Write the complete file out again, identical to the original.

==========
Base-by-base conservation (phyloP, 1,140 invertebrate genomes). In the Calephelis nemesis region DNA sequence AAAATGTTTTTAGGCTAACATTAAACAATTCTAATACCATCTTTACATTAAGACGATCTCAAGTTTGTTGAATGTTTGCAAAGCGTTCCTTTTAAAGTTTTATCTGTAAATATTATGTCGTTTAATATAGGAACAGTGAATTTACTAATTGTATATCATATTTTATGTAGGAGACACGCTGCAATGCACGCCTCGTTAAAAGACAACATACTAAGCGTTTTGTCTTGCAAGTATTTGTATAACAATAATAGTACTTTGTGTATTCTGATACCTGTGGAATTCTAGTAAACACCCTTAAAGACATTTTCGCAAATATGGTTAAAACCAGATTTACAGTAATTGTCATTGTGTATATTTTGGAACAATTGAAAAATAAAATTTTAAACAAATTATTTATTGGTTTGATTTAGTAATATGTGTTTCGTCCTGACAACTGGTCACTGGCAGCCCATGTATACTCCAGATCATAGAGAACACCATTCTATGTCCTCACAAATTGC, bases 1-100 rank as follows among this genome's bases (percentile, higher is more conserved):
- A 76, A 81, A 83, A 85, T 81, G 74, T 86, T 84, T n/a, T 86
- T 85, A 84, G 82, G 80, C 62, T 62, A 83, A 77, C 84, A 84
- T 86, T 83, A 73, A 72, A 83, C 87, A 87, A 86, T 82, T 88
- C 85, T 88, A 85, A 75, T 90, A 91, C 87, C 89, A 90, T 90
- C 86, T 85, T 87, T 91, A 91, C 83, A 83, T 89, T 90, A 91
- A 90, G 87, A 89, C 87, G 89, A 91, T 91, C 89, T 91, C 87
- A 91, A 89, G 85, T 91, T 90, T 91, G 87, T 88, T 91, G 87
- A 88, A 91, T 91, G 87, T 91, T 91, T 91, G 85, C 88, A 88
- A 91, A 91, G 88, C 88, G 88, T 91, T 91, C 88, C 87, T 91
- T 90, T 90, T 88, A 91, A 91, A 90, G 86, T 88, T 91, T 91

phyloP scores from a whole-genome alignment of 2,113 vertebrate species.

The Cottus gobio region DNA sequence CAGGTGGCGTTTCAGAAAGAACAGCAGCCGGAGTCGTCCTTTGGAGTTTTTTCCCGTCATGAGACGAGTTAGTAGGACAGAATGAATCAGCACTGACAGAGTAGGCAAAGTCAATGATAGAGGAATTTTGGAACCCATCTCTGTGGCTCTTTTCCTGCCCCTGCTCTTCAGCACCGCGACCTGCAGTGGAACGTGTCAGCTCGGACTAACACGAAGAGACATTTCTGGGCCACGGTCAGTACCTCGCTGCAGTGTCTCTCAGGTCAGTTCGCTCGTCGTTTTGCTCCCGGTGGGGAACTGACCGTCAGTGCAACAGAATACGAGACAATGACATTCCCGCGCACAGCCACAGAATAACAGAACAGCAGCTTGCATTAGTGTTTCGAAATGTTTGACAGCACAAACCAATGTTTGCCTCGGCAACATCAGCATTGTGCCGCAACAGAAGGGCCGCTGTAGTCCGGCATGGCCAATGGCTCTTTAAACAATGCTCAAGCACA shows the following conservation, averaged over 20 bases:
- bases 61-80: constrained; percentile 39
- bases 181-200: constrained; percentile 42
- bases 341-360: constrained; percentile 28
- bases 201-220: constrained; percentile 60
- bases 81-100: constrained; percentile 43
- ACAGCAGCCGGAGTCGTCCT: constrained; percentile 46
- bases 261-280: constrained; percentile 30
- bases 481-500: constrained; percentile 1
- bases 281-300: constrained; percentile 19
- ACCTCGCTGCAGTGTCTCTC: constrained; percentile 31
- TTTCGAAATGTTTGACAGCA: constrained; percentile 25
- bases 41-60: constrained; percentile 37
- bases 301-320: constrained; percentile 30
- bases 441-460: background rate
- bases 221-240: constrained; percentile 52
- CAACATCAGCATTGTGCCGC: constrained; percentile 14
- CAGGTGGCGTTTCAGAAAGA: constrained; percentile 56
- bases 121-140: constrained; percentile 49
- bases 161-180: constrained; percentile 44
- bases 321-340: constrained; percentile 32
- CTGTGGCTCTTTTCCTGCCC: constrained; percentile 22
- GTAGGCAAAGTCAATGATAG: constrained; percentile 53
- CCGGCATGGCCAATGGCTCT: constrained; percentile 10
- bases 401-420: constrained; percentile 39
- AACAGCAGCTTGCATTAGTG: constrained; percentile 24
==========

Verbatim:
Base-by-base conservation (phyloP, 1,140 invertebrate genomes). In the Calephelis nemesis region DNA sequence AAAATGTTTTTAGGCTAACATTAAACAATTCTAATACCATCTTTACATTAAGACGATCTCAAGTTTGTTGAATGTTTGCAAAGCGTTCCTTTTAAAGTTTTATCTGTAAATATTATGTCGTTTAATATAGGAACAGTGAATTTACTAATTGTATATCATATTTTATGTAGGAGACACGCTGCAATGCACGCCTCGTTAAAAGACAACATACTAAGCGTTTTGTCTTGCAAGTATTTGTATAACAATAATAGTACTTTGTGTATTCTGATACCTGTGGAATTCTAGTAAACACCCTTAAAGACATTTTCGCAAATATGGTTAAAACCAGATTTACAGTAATTGTCATTGTGTATATTTTGGAACAATTGAAAAATAAAATTTTAAACAAATTATTTATTGGTTTGATTTAGTAATATGTGTTTCGTCCTGACAACTGGTCACTGGCAGCCCATGTATACTCCAGATCATAGAGAACACCATTCTATGTCCTCACAAATTGC, bases 1-100 rank as follows among this genome's bases (percentile, higher is more conserved):
- A 76, A 81, A 83, A 85, T 81, G 74, T 86, T 84, T n/a, T 86
- T 85, A 84, G 82, G 80, C 62, T 62, A 83, A 77, C 84, A 84
- T 86, T 83, A 73, A 72, A 83, C 87, A 87, A 86, T 82, T 88
- C 85, T 88, A 85, A 75, T 90, A 91, C 87, C 89, A 90, T 90
- C 86, T 85, T 87, T 91, A 91, C 83, A 83, T 89, T 90, A 91
- A 90, G 87, A 89, C 87, G 89, A 91, T 91, C 89, T 91, C 87
- A 91, A 89, G 85, T 91, T 90, T 91, G 87, T 88, T 91, G 87
- A 88, A 91, T 91, G 87, T 91, T 91, T 91, G 85, C 88, A 88
- A 91, A 91, G 88, C 88, G 88, T 91, T 91, C 88, C 87, T 91
- T 90, T 90, T 88, A 91, A 91, A 90, G 86, T 88, T 91, T 91

phyloP scores from a whole-genome alignment of 2,113 vertebrate species.

The Cottus gobio region DNA sequence CAGGTGGCGTTTCAGAAAGAACAGCAGCCGGAGTCGTCCTTTGGAGTTTTTTCCCGTCATGAGACGAGTTAGTAGGACAGAATGAATCAGCACTGACAGAGTAGGCAAAGTCAATGATAGAGGAATTTTGGAACCCATCTCTGTGGCTCTTTTCCTGCCCCTGCTCTTCAGCACCGCGACCTGCAGTGGAACGTGTCAGCTCGGACTAACACGAAGAGACATTTCTGGGCCACGGTCAGTACCTCGCTGCAGTGTCTCTCAGGTCAGTTCGCTCGTCGTTTTGCTCCCGGTGGGGAACTGACCGTCAGTGCAACAGAATACGAGACAATGACATTCCCGCGCACAGCCACAGAATAACAGAACAGCAGCTTGCATTAGTGTTTCGAAATGTTTGACAGCACAAACCAATGTTTGCCTCGGCAACATCAGCATTGTGCCGCAACAGAAGGGCCGCTGTAGTCCGGCATGGCCAATGGCTCTTTAAACAATGCTCAAGCACA shows the following conservation, averaged over 20 bases:
- bases 61-80: constrained; percentile 39
- bases 181-200: constrained; percentile 42
- bases 341-360: constrained; percentile 28
- bases 201-220: constrained; percentile 60
- bases 81-100: constrained; percentile 43
- ACAGCAGCCGGAGTCGTCCT: constrained; percentile 46
- bases 261-280: constrained; percentile 30
- bases 481-500: constrained; percentile 1
- bases 281-300: constrained; percentile 19
- ACCTCGCTGCAGTGTCTCTC: constrained; percentile 31
- TTTCGAAATGTTTGACAGCA: constrained; percentile 25
- bases 41-60: constrained; percentile 37
- bases 301-320: constrained; percentile 30
- bases 441-460: background rate
- bases 221-240: constrained; percentile 52
- CAACATCAGCATTGTGCCGC: constrained; percentile 14
- CAGGTGGCGTTTCAGAAAGA: constrained; percentile 56
- bases 121-140: constrained; percentile 49
- bases 161-180: constrained; percentile 44
- bases 321-340: constrained; percentile 32
- CTGTGGCTCTTTTCCTGCCC: constrained; percentile 22
- GTAGGCAAAGTCAATGATAG: constrained; percentile 53
- CCGGCATGGCCAATGGCTCT: constrained; percentile 10
- bases 401-420: constrained; percentile 39
- AACAGCAGCTTGCATTAGTG: constrained; percentile 24